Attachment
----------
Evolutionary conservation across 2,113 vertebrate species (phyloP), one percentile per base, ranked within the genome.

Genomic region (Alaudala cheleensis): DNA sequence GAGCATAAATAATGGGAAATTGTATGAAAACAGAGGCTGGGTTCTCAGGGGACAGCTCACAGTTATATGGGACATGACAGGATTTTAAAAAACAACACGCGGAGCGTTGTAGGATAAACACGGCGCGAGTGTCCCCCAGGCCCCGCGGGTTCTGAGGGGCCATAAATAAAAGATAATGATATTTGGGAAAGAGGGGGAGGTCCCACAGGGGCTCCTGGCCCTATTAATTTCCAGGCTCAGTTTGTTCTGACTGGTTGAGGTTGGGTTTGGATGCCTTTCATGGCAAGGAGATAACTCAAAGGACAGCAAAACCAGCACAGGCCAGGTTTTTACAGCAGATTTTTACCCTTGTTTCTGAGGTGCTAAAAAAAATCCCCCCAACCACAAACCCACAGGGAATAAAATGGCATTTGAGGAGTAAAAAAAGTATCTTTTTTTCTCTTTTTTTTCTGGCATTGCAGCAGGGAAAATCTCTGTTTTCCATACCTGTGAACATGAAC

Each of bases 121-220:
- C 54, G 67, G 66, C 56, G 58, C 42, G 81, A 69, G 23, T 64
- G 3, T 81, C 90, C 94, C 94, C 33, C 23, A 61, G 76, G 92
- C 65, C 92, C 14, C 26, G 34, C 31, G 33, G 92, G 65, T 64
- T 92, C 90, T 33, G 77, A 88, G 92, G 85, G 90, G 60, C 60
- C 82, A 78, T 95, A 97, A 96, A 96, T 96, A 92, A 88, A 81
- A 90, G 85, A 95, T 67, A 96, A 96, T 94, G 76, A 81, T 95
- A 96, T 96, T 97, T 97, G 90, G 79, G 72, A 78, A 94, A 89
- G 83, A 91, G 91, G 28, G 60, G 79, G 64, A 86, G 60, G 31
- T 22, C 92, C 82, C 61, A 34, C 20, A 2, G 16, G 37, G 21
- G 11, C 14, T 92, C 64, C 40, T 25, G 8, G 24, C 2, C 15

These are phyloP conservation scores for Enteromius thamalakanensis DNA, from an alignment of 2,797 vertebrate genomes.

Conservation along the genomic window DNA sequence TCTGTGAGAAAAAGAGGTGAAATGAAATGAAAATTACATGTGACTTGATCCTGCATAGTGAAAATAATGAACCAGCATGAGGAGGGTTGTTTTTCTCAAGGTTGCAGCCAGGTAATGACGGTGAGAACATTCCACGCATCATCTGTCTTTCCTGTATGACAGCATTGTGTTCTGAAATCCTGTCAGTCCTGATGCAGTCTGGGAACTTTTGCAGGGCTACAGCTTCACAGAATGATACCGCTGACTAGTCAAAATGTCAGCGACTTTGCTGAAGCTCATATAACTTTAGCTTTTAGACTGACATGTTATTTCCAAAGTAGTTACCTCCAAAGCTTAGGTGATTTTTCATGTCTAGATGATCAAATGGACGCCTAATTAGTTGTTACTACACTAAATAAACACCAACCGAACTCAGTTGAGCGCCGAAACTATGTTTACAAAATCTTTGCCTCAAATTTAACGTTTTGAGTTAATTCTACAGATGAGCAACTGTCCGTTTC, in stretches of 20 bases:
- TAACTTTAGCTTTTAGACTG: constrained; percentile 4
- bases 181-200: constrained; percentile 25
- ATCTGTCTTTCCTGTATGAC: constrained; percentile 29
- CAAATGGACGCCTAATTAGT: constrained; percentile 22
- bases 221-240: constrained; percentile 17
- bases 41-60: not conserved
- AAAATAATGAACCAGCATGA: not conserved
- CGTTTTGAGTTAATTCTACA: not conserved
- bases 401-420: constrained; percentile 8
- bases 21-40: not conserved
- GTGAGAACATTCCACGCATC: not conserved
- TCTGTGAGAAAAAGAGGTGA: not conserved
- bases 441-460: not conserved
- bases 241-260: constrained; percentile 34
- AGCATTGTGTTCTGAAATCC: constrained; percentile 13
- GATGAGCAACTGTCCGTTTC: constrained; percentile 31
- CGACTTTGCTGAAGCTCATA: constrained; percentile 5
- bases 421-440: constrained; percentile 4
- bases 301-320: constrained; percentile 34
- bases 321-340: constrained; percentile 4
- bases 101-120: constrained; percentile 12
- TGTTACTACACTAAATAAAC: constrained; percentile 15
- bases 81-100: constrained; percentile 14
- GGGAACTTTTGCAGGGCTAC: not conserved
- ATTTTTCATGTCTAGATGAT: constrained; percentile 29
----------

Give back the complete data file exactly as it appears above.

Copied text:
Evolutionary conservation across 2,113 vertebrate species (phyloP), one percentile per base, ranked within the genome.

Genomic region (Alaudala cheleensis): DNA sequence GAGCATAAATAATGGGAAATTGTATGAAAACAGAGGCTGGGTTCTCAGGGGACAGCTCACAGTTATATGGGACATGACAGGATTTTAAAAAACAACACGCGGAGCGTTGTAGGATAAACACGGCGCGAGTGTCCCCCAGGCCCCGCGGGTTCTGAGGGGCCATAAATAAAAGATAATGATATTTGGGAAAGAGGGGGAGGTCCCACAGGGGCTCCTGGCCCTATTAATTTCCAGGCTCAGTTTGTTCTGACTGGTTGAGGTTGGGTTTGGATGCCTTTCATGGCAAGGAGATAACTCAAAGGACAGCAAAACCAGCACAGGCCAGGTTTTTACAGCAGATTTTTACCCTTGTTTCTGAGGTGCTAAAAAAAATCCCCCCAACCACAAACCCACAGGGAATAAAATGGCATTTGAGGAGTAAAAAAAGTATCTTTTTTTCTCTTTTTTTTCTGGCATTGCAGCAGGGAAAATCTCTGTTTTCCATACCTGTGAACATGAAC

Each of bases 121-220:
- C 54, G 67, G 66, C 56, G 58, C 42, G 81, A 69, G 23, T 64
- G 3, T 81, C 90, C 94, C 94, C 33, C 23, A 61, G 76, G 92
- C 65, C 92, C 14, C 26, G 34, C 31, G 33, G 92, G 65, T 64
- T 92, C 90, T 33, G 77, A 88, G 92, G 85, G 90, G 60, C 60
- C 82, A 78, T 95, A 97, A 96, A 96, T 96, A 92, A 88, A 81
- A 90, G 85, A 95, T 67, A 96, A 96, T 94, G 76, A 81, T 95
- A 96, T 96, T 97, T 97, G 90, G 79, G 72, A 78, A 94, A 89
- G 83, A 91, G 91, G 28, G 60, G 79, G 64, A 86, G 60, G 31
- T 22, C 92, C 82, C 61, A 34, C 20, A 2, G 16, G 37, G 21
- G 11, C 14, T 92, C 64, C 40, T 25, G 8, G 24, C 2, C 15

These are phyloP conservation scores for Enteromius thamalakanensis DNA, from an alignment of 2,797 vertebrate genomes.

Conservation along the genomic window DNA sequence TCTGTGAGAAAAAGAGGTGAAATGAAATGAAAATTACATGTGACTTGATCCTGCATAGTGAAAATAATGAACCAGCATGAGGAGGGTTGTTTTTCTCAAGGTTGCAGCCAGGTAATGACGGTGAGAACATTCCACGCATCATCTGTCTTTCCTGTATGACAGCATTGTGTTCTGAAATCCTGTCAGTCCTGATGCAGTCTGGGAACTTTTGCAGGGCTACAGCTTCACAGAATGATACCGCTGACTAGTCAAAATGTCAGCGACTTTGCTGAAGCTCATATAACTTTAGCTTTTAGACTGACATGTTATTTCCAAAGTAGTTACCTCCAAAGCTTAGGTGATTTTTCATGTCTAGATGATCAAATGGACGCCTAATTAGTTGTTACTACACTAAATAAACACCAACCGAACTCAGTTGAGCGCCGAAACTATGTTTACAAAATCTTTGCCTCAAATTTAACGTTTTGAGTTAATTCTACAGATGAGCAACTGTCCGTTTC, in stretches of 20 bases:
- TAACTTTAGCTTTTAGACTG: constrained; percentile 4
- bases 181-200: constrained; percentile 25
- ATCTGTCTTTCCTGTATGAC: constrained; percentile 29
- CAAATGGACGCCTAATTAGT: constrained; percentile 22
- bases 221-240: constrained; percentile 17
- bases 41-60: not conserved
- AAAATAATGAACCAGCATGA: not conserved
- CGTTTTGAGTTAATTCTACA: not conserved
- bases 401-420: constrained; percentile 8
- bases 21-40: not conserved
- GTGAGAACATTCCACGCATC: not conserved
- TCTGTGAGAAAAAGAGGTGA: not conserved
- bases 441-460: not conserved
- bases 241-260: constrained; percentile 34
- AGCATTGTGTTCTGAAATCC: constrained; percentile 13
- GATGAGCAACTGTCCGTTTC: constrained; percentile 31
- CGACTTTGCTGAAGCTCATA: constrained; percentile 5
- bases 421-440: constrained; percentile 4
- bases 301-320: constrained; percentile 34
- bases 321-340: constrained; percentile 4
- bases 101-120: constrained; percentile 12
- TGTTACTACACTAAATAAAC: constrained; percentile 15
- bases 81-100: constrained; percentile 14
- GGGAACTTTTGCAGGGCTAC: not conserved
- ATTTTTCATGTCTAGATGAT: constrained; percentile 29